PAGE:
Wednesday, November 21, 2007

John Edwards Releases Plan to Combat Hunger

By MIKE BAKER – Wedenesday, November 21

CARRBORO, N.C. (Associated Press) — Democratic presidential candidate John Edwards, in his fight against domestic hunger, called on Congress Wednesday to take immediate action to fund programs that provide food services for millions.

"This is an issue that we can actually do something about," Edwards said, calling on Americans to do their part at an individual level.
"I think we have a moral responsibility as a country to stand up and take action to where no man, woman or child in this country should feel hungry."
Edwards' proposal urges Congress to pass a farm bill that would provide food stamps and support food banks. It asks lawmakers to reform the food stamps program to help more families get more assistance. The plan also urges Congress to quickly provide $5.1 billion to help low income families pay their winter heating bills to free up extra money for food.

The former North Carolina senator said that he would help low-income children get more access to healthy meals, support programs that provide meals for the elderly, and develop a new program that would identify and provide for neighborhoods that don't have full-service supermarkets.

Edwards announced the plan shortly before a scheduled appearance at a food bank in Carrboro. More than 35.5 million people in the United States went hungry in 2006, according to a Department of Agriculture study. Of those, about one-third reported they had "very low food security," meaning they had a substantial disruption in the amount of food they typically eat.

On the 'Net:John Edwards,

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Tuesday, November 20, 2007

Sacramento Edwards supporters help campaign in Reno


What a weekend!

Our carpool left Sacramento for Reno a little before 8 am on Saturday morning. We returned last night, almost exactly 36 hours later, with new friends and great memories that will last a lifetime.

Upon arrival at the Reno headquarters slightly after 10 am, we received a very warm reception by Reno staff and volunteers who thanked us countless times before turning us loose on the phones. After what seemed like a split second, our group had made over 1,500 calls to Reno area residents, encouraging their attendance at a town hall the following day. The campaign supplied a pot luck dinner and everyone enjoyed the family atmosphere as we talked of the campaign, politics, and life in general. As dinner wrapped up, Oliver Gottfried, the Nevada State Director, huddled up the crowd and spoke of the campaign's strategy and answered questions. Carter, another campaign staffer, then addressed the group about the following day's activities.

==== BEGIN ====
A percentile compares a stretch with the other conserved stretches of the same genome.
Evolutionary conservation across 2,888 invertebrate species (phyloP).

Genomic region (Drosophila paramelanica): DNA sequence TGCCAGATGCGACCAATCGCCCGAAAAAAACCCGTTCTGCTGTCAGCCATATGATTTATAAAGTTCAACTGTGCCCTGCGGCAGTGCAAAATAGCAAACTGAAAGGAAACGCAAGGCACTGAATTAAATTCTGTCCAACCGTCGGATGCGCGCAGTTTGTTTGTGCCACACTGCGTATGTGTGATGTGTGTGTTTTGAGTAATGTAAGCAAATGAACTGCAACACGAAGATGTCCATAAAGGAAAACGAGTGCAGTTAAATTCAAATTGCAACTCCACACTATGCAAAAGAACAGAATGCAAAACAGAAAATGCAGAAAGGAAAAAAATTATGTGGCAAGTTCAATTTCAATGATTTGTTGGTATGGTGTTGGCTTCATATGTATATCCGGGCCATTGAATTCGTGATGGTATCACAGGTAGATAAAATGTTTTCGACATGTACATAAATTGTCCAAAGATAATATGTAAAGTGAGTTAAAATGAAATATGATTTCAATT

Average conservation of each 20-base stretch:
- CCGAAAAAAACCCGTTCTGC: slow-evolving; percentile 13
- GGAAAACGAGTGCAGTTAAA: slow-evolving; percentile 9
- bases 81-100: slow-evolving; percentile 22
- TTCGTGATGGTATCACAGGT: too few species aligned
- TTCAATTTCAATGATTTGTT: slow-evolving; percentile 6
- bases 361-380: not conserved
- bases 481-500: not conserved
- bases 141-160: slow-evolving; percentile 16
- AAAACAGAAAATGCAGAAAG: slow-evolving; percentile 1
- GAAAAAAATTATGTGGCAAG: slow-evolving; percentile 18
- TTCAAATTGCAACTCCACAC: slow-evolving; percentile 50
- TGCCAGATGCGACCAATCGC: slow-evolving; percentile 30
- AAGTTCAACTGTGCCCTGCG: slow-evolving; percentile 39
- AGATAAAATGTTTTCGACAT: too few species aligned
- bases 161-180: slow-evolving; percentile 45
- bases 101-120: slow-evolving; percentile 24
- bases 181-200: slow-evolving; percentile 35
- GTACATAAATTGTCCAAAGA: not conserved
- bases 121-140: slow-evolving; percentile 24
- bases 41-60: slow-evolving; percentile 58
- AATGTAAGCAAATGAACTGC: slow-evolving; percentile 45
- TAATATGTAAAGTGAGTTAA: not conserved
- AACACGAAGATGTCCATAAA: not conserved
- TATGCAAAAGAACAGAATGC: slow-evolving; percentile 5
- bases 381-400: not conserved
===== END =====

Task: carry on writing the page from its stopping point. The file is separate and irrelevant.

We arrived at Proctor Hug High School yesterday morning at 9:30 to help with set up. Matt (a carpool participant) and I addressed hanging the backdrop and signage as others helped with setting up chairs, laying out literature, visibility, and a variety of other tasks. Before long, tasks shifted to signing people in, directing parking, and generally welcoming attendees.

Nevada assembly members Debbie Smith and David Bobzien addressed the crowd before John Edwards took the stage. Edwards tackled Iraq, health care, education, immigration, and other important issues passionately and directly. The crowd joined in agreement numerous times in his desire for change by giving multiple standing ovations.

Edwards shook a countless number of hands, posed for photos and talked to many. Everyone from our group had the opportunity to meet him, get an autograph and take a photo if desired! Eventually, Edwards returned to a room at the side of the building and made a few phone calls.

We helped with clean up and near completion of our tasks, when only a dozen or so volunteers remained, we were given a pleasant surprise – Edwards was still there!

After wrapping up his last call, Edwards exited the room and thanked us. He posed for a few more pictures and signed a few more autographs in the smaller, more intimate setting.